Once the RFS server is in place, you can use it from eLua just like you’d use any other file system. For the previous example, if you have a file named /home/user/work/fs/test.lua and you want to run in eLua, you just need to do this from the eLua shell:

elua# lua /rfs/test.lua


Some things you should consider when using the RFS:

  • the code is still in beta. It works well most of the time, but sometimes it simply crashes. If this happens, please consider submitting a bug report.

  • using hardware flow control is strongly encouraged. To do this:

    1. make sure that your eLua board has support for hardware flow control (see here for details).

    2. specify the correct RFS_FLOW_TYPE value at build time (it should be PLATFORM_UART_FLOW_RTS | PLATFORM_UART_FLOW_CTS).

    3. make sure that the serial cable connecting the PC and the eLua board also supports flow control. Some simple serial connection cables have only the RX, TX and GND wires. RTS/CTS flow control requires at least RX, TX, RTS, CTS and GND wires arranged in a null-modem configuration.

    4. start rfs_server specifying rtscts as part of the <transport> parameter (see above).

  • eLua has a global filename size limit of 30 characters, so don’t put files with longer names in the shared directory, it might lead to unexpected behaviour.

  • the file sharing "protocol" is an extremely simple one, it doesn’t make provisions for error correction and has only very basic error detection. So, if there are serial communication problems on the connection used by RFS, you might encounter RFS errors (timeouts, invalid operations and so on). If the errors persist, simply restart rfs_server and reset the eLua board.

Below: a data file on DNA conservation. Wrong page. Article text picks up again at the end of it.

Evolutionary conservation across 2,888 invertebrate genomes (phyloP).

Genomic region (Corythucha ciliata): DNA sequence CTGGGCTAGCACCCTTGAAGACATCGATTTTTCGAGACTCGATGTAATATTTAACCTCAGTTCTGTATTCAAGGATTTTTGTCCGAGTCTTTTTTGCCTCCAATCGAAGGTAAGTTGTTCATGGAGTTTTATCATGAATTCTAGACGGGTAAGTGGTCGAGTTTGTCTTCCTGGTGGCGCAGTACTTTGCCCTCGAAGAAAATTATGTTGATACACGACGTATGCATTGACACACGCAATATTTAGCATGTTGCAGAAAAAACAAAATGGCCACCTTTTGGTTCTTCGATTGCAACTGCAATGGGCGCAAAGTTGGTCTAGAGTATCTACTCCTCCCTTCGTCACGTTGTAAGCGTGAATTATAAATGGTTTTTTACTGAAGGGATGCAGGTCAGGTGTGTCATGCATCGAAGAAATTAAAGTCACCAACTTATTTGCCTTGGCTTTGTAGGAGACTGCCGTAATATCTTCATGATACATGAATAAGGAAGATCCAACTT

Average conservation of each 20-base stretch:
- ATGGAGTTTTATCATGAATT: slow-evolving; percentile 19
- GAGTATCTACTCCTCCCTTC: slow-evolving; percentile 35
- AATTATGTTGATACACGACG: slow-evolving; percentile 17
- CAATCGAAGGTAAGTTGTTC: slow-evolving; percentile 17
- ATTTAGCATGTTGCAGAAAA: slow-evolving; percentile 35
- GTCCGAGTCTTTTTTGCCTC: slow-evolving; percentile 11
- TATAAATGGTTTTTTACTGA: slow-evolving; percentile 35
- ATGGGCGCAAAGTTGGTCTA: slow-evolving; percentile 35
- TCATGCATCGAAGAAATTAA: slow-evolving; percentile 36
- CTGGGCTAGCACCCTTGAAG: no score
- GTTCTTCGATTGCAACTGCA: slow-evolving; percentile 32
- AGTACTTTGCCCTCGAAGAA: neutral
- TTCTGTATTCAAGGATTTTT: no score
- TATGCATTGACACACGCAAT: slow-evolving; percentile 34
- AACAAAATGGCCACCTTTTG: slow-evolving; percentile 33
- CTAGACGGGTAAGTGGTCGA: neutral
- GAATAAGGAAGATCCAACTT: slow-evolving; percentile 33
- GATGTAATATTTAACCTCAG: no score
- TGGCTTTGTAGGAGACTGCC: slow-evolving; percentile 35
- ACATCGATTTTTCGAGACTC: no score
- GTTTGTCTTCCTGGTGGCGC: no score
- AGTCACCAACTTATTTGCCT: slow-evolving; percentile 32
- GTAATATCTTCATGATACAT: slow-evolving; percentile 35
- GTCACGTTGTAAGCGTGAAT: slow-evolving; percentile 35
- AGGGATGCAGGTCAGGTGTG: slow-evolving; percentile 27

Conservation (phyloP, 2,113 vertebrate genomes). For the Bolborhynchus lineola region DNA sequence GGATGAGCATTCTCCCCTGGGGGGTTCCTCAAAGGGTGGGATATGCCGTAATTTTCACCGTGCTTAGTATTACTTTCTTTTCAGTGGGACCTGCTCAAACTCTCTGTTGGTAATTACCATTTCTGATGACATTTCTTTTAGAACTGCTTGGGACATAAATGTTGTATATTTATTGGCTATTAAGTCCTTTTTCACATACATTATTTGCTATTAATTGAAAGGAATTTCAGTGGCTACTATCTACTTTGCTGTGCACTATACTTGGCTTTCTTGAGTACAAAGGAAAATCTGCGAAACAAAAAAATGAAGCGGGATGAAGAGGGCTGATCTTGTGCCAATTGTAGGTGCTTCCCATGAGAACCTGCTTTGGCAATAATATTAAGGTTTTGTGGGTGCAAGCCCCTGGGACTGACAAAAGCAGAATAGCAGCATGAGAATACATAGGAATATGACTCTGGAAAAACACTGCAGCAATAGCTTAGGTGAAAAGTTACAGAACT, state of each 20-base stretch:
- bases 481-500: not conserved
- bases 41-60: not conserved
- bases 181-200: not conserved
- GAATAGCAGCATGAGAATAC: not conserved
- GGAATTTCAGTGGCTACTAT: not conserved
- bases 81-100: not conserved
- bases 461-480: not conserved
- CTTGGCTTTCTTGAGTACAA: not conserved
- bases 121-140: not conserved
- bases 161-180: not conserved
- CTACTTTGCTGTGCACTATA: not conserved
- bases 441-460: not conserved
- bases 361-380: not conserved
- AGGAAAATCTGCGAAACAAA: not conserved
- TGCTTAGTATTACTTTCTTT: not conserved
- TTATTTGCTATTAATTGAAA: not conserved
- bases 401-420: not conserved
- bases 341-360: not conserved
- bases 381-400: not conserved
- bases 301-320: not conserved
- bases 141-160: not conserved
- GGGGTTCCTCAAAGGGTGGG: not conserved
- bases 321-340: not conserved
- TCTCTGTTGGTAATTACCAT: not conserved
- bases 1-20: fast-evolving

• try not to share directories on devices that might go to sleep unexpectedly, such as an USB HDD attached to the PC, or a network storage device with a HDD that might also go to sleep. If you try to make an operation on such a shared directory and the device is asleep, it will take a while until it wakes up and during this time RFS will most likely time out (see RFS_TIMEOUT macro above). This, in turn, might confuse RFS completely and give strange errors, like being unable to list the contents of the directory on the eLua board. If this happens, restart rfs_server, reset the eLua board and try again.

  • for reasons similar to the above, if you’re running your server on a hosted virtual machine (ex: Virtualbox, VMWare, …), make sure the VM host has a steady clock and does not keep entering and leaving some energy-saving mode that changes the clock speed. If you work on this configuration (usually on laptops), just go to your energy-savings preferences and chose one that will not change the clock during the serial transfers. This is not mandatory for all scenarios. Just keep this in mind if you have some issues and change it only if needed.

  • the larger RFS_BUFFER_SIZE is, the better the performance, but obviously RAM consumption also increases.

  • some serial ports built around USB to RS232 adapters seem to confuse rfs_server sometimes. If RFS won’t work after you tried all the above instructions, or if rfs_server terminates unexpectedly, unplugging and plugging the USB cable of the RS232 adapter and restarting rfs_server will most likely solve your problem.

  • if you find a bug in the RFS server and wish to report it, try to reproduce the problem again, but this time run rfs_server with -v (verbose). The resulting logs may help us identify the problem.

Important If you like the RFS, but dislike the idea of having to connect your eLua board to the PC with two serial connections (one for the console and another one for the RFS) check here for a possible solution to this.